His name is Dalibur
He asks us to call him Dali. As in Salvador Dali
But the rest of the crew call him Dolly and tend to burst into a chorus of “Hello Dolly” whenever he passes by.
He is French, which is generally not a good thing. It is especially not a good thing when he is your waiter. Which he is. We are on board Silversea’s new cruise ship, Silver Muse. Have you noticed that there are never any French crew on a cruise ship? There is a very good reason for that.
The French are not born to serve. And to be fair, nor are the English. But the English, when pressured into serving are just grumpy and not very good. The French are downright rude and have an attitude to go with it. Of course the French are that way whether they are serving or not.
Dali is no exception. But his attitude and rudeness comes with a twinkle in his eye and he quickly becomes one of the family. The family in this case comprises of four glamorous, amusing and dashingly handsome friends (they will be reading this!) we are traveling with. Some of our little gang of 6 are rather demanding (not Gordon or I you understand) and we are perhaps a rather daunting prospect for anyone destined to look after us. Dali however proves up to the task
He is at a guess, in his forties, of average height, weight and looks, with not too much going for him other than a very stylish pair of gold rimmed glasses. His large gallic nose provides a perfect place for them to sit and allows ample room for Dali to adjust their location. Most of the time they are perched halfway down. He peers over them with twinkling eyes full of humour.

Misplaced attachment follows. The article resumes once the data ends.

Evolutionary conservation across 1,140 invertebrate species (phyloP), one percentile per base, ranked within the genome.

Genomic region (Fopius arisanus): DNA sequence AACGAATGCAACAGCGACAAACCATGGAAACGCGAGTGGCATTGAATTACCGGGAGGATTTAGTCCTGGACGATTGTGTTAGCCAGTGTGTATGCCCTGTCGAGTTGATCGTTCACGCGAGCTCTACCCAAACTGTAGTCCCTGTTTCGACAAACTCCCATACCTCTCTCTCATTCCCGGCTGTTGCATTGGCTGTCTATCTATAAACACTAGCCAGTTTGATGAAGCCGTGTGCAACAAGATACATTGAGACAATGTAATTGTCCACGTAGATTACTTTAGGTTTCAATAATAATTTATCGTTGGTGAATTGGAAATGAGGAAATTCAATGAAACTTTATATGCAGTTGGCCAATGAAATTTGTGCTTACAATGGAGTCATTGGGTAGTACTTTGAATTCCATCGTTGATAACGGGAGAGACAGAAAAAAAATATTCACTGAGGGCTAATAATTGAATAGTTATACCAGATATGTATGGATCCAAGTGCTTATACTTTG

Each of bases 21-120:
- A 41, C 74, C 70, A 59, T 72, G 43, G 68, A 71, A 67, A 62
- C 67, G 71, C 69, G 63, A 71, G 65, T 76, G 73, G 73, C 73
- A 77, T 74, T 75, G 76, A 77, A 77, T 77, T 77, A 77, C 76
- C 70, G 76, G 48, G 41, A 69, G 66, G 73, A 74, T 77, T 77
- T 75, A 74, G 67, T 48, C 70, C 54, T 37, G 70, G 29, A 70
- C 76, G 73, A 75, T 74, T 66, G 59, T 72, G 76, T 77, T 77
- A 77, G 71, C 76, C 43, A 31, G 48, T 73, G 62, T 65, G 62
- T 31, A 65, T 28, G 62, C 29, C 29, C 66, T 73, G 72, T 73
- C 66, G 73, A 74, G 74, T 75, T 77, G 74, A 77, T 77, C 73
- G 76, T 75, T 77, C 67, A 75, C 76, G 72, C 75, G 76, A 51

He approaches the table, pauses for dramatic effect and with perfect timing that must have been learned on the stage, delivers his opening line:
“Gentlemen, may I interrupt the sparkling conversation at this table with some information about the menu. I will need approximately 2 minutes and forty seconds of your time”
He then pauses, sweeps the table with his green eyes and allows a sardonic smile to pass his lips.
We are hooked
One of our glamorous group has arrived on a motorized scooter/wheelchair which he abandons next to his dining chair as if expecting valet parking. Dali is only too willing to oblige and sets off on a victory lap around the restaurant, knocking into a few tables as he goes. The French only know two ways to drive – badly and too fast.
There is a sommelier waiting to tell us about the wines, but Dali dismisses him sniffing his disdain as he announces that he is not French. He then launches into a long and informative description of each wine. When we choose a bottle which he doesn’t approve of, he lowers his glasses even further down his nose, gives us a piercing look, lightly coughs and writes nothing, waiting for us to make a better choice
We then place our orders for food. I order lobster which he dutifully notes, but when I ask for a side of mayonnaise, he stops writing and glares down at me like a schoolteacher, disapproval written all over his face
“Perhaps Sir would like an order of chicken nuggets and ketchup” he says with just a hint of a twinkle.
Sadly the food and delivery do not live up to the waiter. We sit for two hours before we get the main course, and when it comes it is average at best. Even sadder is that this is the story of the entire cruise. Poor food but wonderful service
When our table of six starts to get a little frustrated, Dali entertains us with a wonderful impersonation of Edith Piaff. Imitating her voice perfectly he sings
“Non, je ne regrette rien”
If only that were true.